Agreeableness (Meaning + Examples)

practical psychology logo
Published by:
Practical Psychology

If you were to describe the ideal friend, what would you say about them? Likely, you would talk about the personality of that friend. Maybe you would describe them as trusting, empathetic, or just generally agreeable to be around. On the other hand, you probably wouldn’t seek out a friend who was selfish, manipulative, or callous.

Every person - friend, colleague, or romantic partner - falls along a spectrum between two extremes. At least, that’s what personality psychologists believe. Let's define what it means to be agreeable, how it fits into personality psychology, and address ways that you may become a more agreeable person.

What is Agreeableness?

Agreeableness is a personality trait that describes a person’s ability to be kind and considerate with others. Although this trait does often dictate social behavior, a person’s agreeableness starts with how they treat themselves. Agreeableness is one of The Big Five Personality Traits accepted by today’s psychologists.

About the Big Five

To start, it’s important to understand the context of this and the other Big Five Traits. Personality psychology has attempted to answer big questions about personality for centuries. What personality traits do all humans have in common? Can these traits change over time? Where do we develop our personalities, and how does that influence our behaviors?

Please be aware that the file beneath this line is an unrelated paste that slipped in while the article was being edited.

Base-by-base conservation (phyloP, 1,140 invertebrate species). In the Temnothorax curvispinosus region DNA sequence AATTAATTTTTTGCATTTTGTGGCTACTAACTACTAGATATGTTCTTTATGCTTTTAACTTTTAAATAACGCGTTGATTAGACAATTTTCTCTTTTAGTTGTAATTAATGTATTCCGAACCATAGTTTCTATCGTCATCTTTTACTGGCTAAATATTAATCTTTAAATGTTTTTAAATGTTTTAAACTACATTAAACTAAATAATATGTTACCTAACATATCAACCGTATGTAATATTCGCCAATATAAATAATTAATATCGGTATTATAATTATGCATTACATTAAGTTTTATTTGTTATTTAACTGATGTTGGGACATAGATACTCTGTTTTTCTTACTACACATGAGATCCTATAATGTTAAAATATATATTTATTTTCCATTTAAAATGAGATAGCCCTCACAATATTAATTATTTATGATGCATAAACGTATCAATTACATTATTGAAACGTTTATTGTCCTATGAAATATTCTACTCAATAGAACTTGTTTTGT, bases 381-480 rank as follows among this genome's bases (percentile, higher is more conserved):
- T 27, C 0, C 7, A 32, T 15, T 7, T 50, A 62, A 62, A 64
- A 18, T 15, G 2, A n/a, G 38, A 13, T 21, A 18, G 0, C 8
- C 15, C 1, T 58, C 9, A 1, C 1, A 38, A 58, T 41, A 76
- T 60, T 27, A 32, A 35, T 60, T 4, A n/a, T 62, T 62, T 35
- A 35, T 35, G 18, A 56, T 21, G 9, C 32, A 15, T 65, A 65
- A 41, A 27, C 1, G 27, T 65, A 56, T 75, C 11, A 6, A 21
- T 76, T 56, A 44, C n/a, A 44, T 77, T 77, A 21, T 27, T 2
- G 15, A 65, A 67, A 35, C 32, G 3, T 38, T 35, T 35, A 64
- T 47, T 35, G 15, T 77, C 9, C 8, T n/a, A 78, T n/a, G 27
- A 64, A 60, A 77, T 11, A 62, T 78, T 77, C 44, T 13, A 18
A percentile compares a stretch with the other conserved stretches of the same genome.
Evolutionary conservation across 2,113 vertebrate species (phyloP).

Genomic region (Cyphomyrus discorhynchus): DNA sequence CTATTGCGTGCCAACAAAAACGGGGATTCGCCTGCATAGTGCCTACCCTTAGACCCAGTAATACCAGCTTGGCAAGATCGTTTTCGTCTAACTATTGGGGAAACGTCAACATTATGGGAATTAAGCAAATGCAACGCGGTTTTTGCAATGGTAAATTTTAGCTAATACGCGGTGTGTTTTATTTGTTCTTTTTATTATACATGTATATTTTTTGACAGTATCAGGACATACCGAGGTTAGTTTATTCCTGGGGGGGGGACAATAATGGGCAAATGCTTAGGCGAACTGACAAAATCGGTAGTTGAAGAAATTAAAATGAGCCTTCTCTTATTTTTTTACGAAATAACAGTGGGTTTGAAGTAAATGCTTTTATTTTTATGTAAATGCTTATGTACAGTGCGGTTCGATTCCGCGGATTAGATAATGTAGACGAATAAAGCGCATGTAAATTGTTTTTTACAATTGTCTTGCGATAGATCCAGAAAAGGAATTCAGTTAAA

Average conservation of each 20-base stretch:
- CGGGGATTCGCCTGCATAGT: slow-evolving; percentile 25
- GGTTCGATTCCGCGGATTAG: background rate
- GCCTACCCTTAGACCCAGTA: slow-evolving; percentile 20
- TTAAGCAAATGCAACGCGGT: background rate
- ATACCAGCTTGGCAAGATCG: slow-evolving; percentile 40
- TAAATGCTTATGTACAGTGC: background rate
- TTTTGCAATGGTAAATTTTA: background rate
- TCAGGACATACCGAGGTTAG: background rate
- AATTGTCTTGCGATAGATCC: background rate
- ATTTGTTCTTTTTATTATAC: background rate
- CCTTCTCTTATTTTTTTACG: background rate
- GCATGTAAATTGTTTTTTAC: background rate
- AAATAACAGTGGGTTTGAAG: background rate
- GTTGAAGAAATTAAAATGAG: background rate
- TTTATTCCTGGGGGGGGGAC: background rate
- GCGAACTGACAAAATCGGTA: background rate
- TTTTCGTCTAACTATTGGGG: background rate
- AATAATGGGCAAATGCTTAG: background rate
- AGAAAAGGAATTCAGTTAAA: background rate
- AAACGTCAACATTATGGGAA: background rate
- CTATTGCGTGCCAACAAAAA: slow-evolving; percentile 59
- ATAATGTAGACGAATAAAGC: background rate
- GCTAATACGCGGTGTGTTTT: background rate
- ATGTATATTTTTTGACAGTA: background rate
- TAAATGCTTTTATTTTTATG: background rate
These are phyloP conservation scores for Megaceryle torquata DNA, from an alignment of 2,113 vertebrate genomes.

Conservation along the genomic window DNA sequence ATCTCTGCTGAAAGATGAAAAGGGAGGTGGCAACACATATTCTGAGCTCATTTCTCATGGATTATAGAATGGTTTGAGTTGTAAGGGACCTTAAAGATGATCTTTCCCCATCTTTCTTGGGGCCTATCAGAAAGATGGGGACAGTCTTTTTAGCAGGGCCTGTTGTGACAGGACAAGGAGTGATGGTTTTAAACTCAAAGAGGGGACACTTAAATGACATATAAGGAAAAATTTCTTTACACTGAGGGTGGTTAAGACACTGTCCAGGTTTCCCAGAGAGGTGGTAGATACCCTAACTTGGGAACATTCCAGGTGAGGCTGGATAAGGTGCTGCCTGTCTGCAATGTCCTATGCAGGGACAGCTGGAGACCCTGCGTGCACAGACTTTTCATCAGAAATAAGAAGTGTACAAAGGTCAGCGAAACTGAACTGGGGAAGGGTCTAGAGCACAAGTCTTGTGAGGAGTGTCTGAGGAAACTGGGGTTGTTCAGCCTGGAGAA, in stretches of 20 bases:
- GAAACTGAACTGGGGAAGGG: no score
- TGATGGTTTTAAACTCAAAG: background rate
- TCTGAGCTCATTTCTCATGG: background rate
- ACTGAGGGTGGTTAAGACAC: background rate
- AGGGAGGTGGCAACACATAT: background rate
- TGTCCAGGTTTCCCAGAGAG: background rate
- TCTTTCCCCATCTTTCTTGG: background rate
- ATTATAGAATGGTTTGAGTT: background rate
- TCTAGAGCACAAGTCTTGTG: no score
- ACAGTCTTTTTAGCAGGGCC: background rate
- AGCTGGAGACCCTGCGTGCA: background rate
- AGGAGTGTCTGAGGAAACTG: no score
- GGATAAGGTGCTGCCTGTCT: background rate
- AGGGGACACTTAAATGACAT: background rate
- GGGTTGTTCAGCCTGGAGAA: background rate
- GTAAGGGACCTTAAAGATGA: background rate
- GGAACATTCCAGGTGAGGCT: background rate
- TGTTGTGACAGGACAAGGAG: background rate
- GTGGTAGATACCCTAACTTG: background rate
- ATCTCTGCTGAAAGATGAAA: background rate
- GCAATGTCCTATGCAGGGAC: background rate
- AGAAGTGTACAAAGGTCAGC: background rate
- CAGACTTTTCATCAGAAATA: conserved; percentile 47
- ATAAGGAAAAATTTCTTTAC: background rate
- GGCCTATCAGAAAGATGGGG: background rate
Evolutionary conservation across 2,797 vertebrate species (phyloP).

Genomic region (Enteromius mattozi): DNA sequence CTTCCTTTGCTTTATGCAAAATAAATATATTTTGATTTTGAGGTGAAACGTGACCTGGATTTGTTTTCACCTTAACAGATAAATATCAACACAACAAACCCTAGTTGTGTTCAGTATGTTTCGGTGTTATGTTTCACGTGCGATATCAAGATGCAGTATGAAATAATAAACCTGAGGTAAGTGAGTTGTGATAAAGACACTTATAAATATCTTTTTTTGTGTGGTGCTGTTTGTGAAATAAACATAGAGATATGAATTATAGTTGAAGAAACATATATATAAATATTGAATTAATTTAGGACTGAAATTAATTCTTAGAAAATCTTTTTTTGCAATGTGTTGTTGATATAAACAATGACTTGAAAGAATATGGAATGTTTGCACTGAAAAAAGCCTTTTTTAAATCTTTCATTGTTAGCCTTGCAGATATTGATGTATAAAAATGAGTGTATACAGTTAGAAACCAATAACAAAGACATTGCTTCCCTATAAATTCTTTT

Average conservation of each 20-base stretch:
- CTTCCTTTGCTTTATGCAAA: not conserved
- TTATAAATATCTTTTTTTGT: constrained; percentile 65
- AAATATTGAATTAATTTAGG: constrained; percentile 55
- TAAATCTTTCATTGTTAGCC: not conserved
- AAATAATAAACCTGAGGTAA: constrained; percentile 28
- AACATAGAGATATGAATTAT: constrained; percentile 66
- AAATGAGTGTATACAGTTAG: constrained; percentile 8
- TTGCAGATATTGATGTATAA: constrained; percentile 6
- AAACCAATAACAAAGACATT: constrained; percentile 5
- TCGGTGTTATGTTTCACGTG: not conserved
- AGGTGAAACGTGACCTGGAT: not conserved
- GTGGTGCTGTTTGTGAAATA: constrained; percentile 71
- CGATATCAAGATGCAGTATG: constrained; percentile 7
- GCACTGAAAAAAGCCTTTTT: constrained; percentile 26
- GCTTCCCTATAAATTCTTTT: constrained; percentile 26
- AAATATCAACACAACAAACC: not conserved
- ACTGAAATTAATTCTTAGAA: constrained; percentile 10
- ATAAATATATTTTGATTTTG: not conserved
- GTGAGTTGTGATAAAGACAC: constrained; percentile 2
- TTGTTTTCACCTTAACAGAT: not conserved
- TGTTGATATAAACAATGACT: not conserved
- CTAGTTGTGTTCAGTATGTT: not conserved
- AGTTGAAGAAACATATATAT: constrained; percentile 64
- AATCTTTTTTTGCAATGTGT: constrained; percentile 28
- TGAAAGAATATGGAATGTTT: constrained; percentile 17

At one point, psychologists worked off of a theory that shared over 4,000 different personality traits that humans can have. This list, while comprehensive, was certainly exhausting to know and use in personality research. Later, psychologists went the other direction, identifying as little as three traits that could sum up the foundation of our personalities. But three wasn’t enough.

Around the 1980s, personality psychologists landed on the Big Five Personality Theory. This theory takes a look at five personality traits that are present, to some degree, in every person: